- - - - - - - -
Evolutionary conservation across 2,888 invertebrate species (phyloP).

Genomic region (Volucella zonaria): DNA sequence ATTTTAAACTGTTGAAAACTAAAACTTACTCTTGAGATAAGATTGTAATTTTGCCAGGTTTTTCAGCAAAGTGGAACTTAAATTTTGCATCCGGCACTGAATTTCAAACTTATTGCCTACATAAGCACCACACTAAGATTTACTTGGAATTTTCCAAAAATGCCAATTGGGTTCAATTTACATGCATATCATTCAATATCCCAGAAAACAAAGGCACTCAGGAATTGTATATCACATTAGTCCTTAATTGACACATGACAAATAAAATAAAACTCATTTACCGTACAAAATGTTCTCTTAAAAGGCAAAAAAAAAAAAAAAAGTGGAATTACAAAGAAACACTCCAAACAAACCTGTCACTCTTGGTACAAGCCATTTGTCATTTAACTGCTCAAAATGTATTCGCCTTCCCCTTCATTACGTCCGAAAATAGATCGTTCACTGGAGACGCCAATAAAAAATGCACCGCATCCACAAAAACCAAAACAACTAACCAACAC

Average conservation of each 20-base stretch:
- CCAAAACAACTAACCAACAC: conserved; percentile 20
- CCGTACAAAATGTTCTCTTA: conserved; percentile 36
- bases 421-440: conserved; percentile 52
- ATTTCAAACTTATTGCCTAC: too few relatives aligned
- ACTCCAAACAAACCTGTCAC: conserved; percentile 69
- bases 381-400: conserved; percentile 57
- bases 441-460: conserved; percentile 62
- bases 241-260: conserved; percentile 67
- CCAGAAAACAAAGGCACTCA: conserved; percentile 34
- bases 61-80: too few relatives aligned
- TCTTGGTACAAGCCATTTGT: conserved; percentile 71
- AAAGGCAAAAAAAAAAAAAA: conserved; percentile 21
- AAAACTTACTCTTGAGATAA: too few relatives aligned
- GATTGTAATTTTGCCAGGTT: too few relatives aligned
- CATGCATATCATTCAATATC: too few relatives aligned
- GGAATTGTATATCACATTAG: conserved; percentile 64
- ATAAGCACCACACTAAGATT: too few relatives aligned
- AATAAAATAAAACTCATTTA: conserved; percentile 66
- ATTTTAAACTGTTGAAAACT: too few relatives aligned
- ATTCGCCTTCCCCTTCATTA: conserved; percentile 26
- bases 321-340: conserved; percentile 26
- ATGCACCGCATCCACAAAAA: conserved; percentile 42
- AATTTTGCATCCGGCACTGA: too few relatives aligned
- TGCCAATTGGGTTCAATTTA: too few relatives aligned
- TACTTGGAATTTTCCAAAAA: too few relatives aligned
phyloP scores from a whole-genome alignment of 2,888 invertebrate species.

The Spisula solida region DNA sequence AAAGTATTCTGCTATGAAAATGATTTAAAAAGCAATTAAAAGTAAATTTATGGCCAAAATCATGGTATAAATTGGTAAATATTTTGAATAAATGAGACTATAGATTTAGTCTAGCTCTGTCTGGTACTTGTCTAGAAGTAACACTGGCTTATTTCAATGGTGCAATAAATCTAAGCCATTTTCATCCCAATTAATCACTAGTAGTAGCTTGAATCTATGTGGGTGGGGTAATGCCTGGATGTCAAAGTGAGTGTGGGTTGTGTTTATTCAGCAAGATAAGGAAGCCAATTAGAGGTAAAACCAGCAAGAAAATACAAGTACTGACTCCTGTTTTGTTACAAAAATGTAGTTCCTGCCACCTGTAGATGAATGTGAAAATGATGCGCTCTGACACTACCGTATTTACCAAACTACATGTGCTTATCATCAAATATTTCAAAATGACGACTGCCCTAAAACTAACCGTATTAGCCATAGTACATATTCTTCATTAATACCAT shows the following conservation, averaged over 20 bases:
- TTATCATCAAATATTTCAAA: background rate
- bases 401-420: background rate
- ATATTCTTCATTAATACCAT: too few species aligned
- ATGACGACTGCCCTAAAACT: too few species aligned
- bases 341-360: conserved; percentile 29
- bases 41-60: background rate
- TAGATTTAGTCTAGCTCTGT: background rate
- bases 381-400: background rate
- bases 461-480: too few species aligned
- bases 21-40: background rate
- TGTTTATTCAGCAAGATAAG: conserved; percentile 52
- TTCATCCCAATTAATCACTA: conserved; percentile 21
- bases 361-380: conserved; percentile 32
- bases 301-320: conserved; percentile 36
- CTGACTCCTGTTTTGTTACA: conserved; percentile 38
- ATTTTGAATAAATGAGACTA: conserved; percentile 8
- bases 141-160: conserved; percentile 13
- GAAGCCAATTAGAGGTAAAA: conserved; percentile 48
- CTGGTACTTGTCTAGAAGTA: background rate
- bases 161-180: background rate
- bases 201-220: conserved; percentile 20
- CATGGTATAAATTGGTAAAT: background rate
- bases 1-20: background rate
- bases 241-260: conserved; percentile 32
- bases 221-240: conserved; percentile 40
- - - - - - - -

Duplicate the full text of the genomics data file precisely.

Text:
Evolutionary conservation across 2,888 invertebrate species (phyloP).

Genomic region (Volucella zonaria): DNA sequence ATTTTAAACTGTTGAAAACTAAAACTTACTCTTGAGATAAGATTGTAATTTTGCCAGGTTTTTCAGCAAAGTGGAACTTAAATTTTGCATCCGGCACTGAATTTCAAACTTATTGCCTACATAAGCACCACACTAAGATTTACTTGGAATTTTCCAAAAATGCCAATTGGGTTCAATTTACATGCATATCATTCAATATCCCAGAAAACAAAGGCACTCAGGAATTGTATATCACATTAGTCCTTAATTGACACATGACAAATAAAATAAAACTCATTTACCGTACAAAATGTTCTCTTAAAAGGCAAAAAAAAAAAAAAAAGTGGAATTACAAAGAAACACTCCAAACAAACCTGTCACTCTTGGTACAAGCCATTTGTCATTTAACTGCTCAAAATGTATTCGCCTTCCCCTTCATTACGTCCGAAAATAGATCGTTCACTGGAGACGCCAATAAAAAATGCACCGCATCCACAAAAACCAAAACAACTAACCAACAC

Average conservation of each 20-base stretch:
- CCAAAACAACTAACCAACAC: conserved; percentile 20
- CCGTACAAAATGTTCTCTTA: conserved; percentile 36
- bases 421-440: conserved; percentile 52
- ATTTCAAACTTATTGCCTAC: too few relatives aligned
- ACTCCAAACAAACCTGTCAC: conserved; percentile 69
- bases 381-400: conserved; percentile 57
- bases 441-460: conserved; percentile 62
- bases 241-260: conserved; percentile 67
- CCAGAAAACAAAGGCACTCA: conserved; percentile 34
- bases 61-80: too few relatives aligned
- TCTTGGTACAAGCCATTTGT: conserved; percentile 71
- AAAGGCAAAAAAAAAAAAAA: conserved; percentile 21
- AAAACTTACTCTTGAGATAA: too few relatives aligned
- GATTGTAATTTTGCCAGGTT: too few relatives aligned
- CATGCATATCATTCAATATC: too few relatives aligned
- GGAATTGTATATCACATTAG: conserved; percentile 64
- ATAAGCACCACACTAAGATT: too few relatives aligned
- AATAAAATAAAACTCATTTA: conserved; percentile 66
- ATTTTAAACTGTTGAAAACT: too few relatives aligned
- ATTCGCCTTCCCCTTCATTA: conserved; percentile 26
- bases 321-340: conserved; percentile 26
- ATGCACCGCATCCACAAAAA: conserved; percentile 42
- AATTTTGCATCCGGCACTGA: too few relatives aligned
- TGCCAATTGGGTTCAATTTA: too few relatives aligned
- TACTTGGAATTTTCCAAAAA: too few relatives aligned
phyloP scores from a whole-genome alignment of 2,888 invertebrate species.

The Spisula solida region DNA sequence AAAGTATTCTGCTATGAAAATGATTTAAAAAGCAATTAAAAGTAAATTTATGGCCAAAATCATGGTATAAATTGGTAAATATTTTGAATAAATGAGACTATAGATTTAGTCTAGCTCTGTCTGGTACTTGTCTAGAAGTAACACTGGCTTATTTCAATGGTGCAATAAATCTAAGCCATTTTCATCCCAATTAATCACTAGTAGTAGCTTGAATCTATGTGGGTGGGGTAATGCCTGGATGTCAAAGTGAGTGTGGGTTGTGTTTATTCAGCAAGATAAGGAAGCCAATTAGAGGTAAAACCAGCAAGAAAATACAAGTACTGACTCCTGTTTTGTTACAAAAATGTAGTTCCTGCCACCTGTAGATGAATGTGAAAATGATGCGCTCTGACACTACCGTATTTACCAAACTACATGTGCTTATCATCAAATATTTCAAAATGACGACTGCCCTAAAACTAACCGTATTAGCCATAGTACATATTCTTCATTAATACCAT shows the following conservation, averaged over 20 bases:
- TTATCATCAAATATTTCAAA: background rate
- bases 401-420: background rate
- ATATTCTTCATTAATACCAT: too few species aligned
- ATGACGACTGCCCTAAAACT: too few species aligned
- bases 341-360: conserved; percentile 29
- bases 41-60: background rate
- TAGATTTAGTCTAGCTCTGT: background rate
- bases 381-400: background rate
- bases 461-480: too few species aligned
- bases 21-40: background rate
- TGTTTATTCAGCAAGATAAG: conserved; percentile 52
- TTCATCCCAATTAATCACTA: conserved; percentile 21
- bases 361-380: conserved; percentile 32
- bases 301-320: conserved; percentile 36
- CTGACTCCTGTTTTGTTACA: conserved; percentile 38
- ATTTTGAATAAATGAGACTA: conserved; percentile 8
- bases 141-160: conserved; percentile 13
- GAAGCCAATTAGAGGTAAAA: conserved; percentile 48
- CTGGTACTTGTCTAGAAGTA: background rate
- bases 161-180: background rate
- bases 201-220: conserved; percentile 20
- CATGGTATAAATTGGTAAAT: background rate
- bases 1-20: background rate
- bases 241-260: conserved; percentile 32
- bases 221-240: conserved; percentile 40